Joseph Beuys, ‘Untitled’, 1974/75, Galerie Thomas

Inscribed in the artist's hand 'Braunkreuz' and 'Polständer'; 'BELFAST SPACE' ; and 'take from every pile 7 extra - 63 - 2 piles or 31 - Rest 1' respectively
The three works are installation sketches.
With date symbol of the Beuys Estate, 1974, November.

About Joseph Beuys

A major figure of the postwar German avant-garde, Joseph Beuys viewed art as a vehicle for social change. His performance art "actions" were shamanistic experiences incorporating ritualized movement and sound, as well as non-traditional and even repulsive materials such as fat, felt, honey, blood, and dead animals. For example, in his groundbreaking 1965 performance How to Explain Pictures to a Dead Hare, Beuys—who was covered in symbolic materials such as honey, gold leaf, and iron—explained artworks to a cradled hare. Akin to Andy Warhol in influence but with a more widely (and wildly) ranging formal vocabulary, Beuys counted debate and teaching as part of his art and was a leader in many socioeconomic reform movements.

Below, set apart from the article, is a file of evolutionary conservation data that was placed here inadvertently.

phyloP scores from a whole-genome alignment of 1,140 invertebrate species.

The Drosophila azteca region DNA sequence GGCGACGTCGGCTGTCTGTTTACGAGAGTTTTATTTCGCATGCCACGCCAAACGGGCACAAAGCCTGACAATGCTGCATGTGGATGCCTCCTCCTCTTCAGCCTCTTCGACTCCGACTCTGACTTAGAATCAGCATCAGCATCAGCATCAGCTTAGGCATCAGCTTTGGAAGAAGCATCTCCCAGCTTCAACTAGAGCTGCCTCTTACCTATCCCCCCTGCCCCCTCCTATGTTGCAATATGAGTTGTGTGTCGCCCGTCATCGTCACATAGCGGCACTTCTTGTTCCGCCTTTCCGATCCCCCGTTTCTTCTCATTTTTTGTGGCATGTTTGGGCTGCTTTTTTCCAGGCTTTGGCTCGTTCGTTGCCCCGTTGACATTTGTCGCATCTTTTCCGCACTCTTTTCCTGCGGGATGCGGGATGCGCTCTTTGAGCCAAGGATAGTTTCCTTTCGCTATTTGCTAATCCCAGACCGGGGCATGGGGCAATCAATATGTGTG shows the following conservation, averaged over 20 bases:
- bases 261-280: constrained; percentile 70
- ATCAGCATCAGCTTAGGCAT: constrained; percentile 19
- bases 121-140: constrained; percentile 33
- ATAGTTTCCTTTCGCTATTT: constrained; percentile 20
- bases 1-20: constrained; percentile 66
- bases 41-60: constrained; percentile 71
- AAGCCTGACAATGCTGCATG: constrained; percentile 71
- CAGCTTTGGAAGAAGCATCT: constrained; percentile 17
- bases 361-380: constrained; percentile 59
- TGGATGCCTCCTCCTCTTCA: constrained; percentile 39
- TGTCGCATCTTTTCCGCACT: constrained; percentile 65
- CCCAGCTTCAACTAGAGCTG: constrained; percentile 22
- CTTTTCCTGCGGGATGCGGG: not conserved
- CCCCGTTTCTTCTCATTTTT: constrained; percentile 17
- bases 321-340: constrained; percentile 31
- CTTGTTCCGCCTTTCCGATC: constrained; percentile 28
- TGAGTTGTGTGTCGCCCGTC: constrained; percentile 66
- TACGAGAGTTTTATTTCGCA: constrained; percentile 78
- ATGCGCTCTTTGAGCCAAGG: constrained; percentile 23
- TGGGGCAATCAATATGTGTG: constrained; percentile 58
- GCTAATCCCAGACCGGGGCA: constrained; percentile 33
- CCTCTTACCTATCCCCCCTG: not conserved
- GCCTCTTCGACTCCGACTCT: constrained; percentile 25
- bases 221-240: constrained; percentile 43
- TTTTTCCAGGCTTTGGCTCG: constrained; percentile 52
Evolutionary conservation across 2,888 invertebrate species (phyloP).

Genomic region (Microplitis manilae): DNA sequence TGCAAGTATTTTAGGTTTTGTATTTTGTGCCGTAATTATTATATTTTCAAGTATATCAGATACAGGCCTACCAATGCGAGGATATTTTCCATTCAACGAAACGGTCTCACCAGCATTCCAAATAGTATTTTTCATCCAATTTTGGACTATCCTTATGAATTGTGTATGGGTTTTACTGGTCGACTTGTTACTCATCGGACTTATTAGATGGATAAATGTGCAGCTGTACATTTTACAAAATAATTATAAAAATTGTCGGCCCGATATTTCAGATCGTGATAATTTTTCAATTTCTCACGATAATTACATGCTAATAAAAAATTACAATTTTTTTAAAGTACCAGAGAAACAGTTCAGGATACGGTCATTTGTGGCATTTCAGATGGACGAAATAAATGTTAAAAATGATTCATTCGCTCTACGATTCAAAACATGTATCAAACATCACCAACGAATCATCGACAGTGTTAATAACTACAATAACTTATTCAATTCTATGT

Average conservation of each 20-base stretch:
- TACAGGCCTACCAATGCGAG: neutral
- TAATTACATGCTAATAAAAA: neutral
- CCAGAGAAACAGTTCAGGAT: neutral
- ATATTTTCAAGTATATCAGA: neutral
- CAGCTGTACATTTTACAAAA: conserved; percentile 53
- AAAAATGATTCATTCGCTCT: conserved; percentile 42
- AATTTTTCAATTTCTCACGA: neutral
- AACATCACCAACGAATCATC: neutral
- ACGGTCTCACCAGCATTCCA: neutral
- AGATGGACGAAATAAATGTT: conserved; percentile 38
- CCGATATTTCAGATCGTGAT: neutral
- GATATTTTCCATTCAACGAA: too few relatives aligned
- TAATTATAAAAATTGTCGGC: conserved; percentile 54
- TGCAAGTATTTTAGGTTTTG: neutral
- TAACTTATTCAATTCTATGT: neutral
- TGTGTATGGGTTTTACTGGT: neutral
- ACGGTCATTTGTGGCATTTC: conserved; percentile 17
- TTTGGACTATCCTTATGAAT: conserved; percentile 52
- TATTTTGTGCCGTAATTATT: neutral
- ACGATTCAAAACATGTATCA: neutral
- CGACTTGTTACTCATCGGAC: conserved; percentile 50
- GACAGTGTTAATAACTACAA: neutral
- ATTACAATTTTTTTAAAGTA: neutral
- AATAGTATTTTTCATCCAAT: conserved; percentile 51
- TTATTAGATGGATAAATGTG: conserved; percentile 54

German, 1921-1986, Krefeld, Germany, based in Düsseldorf, Germany